Structured Notes

Structured notes are securities issued by financial institutions, and the values are derived from an underlying asset, such as an equity index, commodity, or a basket of equity securities.

An investor’s return on a structured note depends on how that asset performs. Examples of structured notes include principal-protected notes and reverse convertible notes.

Treasury Notes

T-notes are medium-term securities of two to 10 years issued by the U.S. Treasury. The funds raised often go toward funding public services and paying interest on the national debt. With this type of note, investors receive interest payments every six months until maturity.

Treasury notes can be a risk-free way to hedge risk in your investment portfolio. T-notes are backed by the “full faith and credit” of the U.S. government. This means you are guaranteed to make your money back, even during an economic recession. It’s also important to note that interest earned on T-notes may be exempt from state and local income taxes, and federal income taxes still apply.

Municipal Notes

A municipal note is a short-term debt instrument a state or local government issues to raise money, commonly for revenue shortfalls. Municipal notes are secured by sources that are expected to create revenue, such as tax receipts or bond proceeds. Since terms are extremely short—typically one year or less—the investor is typically paid the full interest at maturity.

Mortgage Notes

A mortgage note is technically a promissory note; however, it is associated with a mortgage loan. It is a written promise to fulfill the terms in your loan agreement, which outlines the amount you will repay plus interest and the repayment terms. Individuals can invest in mortgage notes by purchasing them on a secondary market.

Convertible Notes

Convertible notes typically apply during the early funding stages of a startup, as the new company will raise funds by selling convertible notes. Purchasers of convertible notes can exchange the note for equity in the company at a later date. In other words, a convertible note can later “convert” into stock ownership.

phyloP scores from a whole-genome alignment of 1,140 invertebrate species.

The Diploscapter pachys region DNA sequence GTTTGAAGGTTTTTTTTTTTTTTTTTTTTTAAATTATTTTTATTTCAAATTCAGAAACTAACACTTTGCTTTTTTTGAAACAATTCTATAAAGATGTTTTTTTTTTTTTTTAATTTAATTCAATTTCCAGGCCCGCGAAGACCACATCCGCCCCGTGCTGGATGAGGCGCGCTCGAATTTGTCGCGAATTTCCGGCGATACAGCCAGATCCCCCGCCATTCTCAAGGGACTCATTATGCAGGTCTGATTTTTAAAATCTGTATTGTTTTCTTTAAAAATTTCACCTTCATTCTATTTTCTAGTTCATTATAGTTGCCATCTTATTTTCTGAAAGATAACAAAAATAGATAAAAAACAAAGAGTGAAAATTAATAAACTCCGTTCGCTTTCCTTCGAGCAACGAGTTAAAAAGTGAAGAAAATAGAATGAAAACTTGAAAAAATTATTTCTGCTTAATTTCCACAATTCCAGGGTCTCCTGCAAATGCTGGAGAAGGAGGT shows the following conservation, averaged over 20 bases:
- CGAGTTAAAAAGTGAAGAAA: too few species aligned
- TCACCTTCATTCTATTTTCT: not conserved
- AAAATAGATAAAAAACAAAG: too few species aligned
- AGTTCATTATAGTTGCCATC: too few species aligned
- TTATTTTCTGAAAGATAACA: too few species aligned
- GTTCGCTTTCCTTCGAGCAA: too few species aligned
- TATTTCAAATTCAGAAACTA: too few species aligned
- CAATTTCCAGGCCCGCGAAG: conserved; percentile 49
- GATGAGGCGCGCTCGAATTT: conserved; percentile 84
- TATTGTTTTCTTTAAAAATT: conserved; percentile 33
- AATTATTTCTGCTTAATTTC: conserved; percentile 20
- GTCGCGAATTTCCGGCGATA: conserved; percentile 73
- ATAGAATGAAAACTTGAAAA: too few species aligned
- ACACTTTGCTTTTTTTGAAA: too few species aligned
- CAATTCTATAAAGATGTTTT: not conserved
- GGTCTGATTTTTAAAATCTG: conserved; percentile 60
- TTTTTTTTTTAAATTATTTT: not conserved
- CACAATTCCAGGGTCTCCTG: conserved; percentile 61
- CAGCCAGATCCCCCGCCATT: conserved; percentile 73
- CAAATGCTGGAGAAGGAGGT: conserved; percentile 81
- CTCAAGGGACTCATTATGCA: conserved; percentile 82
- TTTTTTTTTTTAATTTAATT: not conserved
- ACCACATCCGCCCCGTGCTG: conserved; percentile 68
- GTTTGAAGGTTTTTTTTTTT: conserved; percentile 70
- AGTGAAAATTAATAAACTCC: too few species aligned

Many angel investors use convertible notes when providing funding for a company that does not have a clear or direct valuation. This way, when an investor later buys shares in the company, the balance will automatically convert to equity.

What Notes Mean for Individual Investors

Lenders can sell notes in a secondary market for investors to purchase. Freddie Mac, for example, purchases qualified mortgage securities from lenders in the United States. The company then bundles various mortgage-backed securities and sells them to investors worldwide. Lenders use the proceeds from the loan sale to issue new mortgage loans. In turn, Freddie Mac uses the proceeds of that sale to make new loans for other homebuyers.

Key Takeaways

  • A note is a short- to medium-term debt instrument that the lender expects to be repaid, plus interest, and the terms vary for each type of note.
  • The most common types of notes include promissory notes, mortgage notes, and Treasury notes.
  • Specifically, U.S. Treasuries are considered safe investments because they are fully backed by the U.S. government.
  • Lenders sometimes sell notes on a secondary market, which is purchasable by individual investors.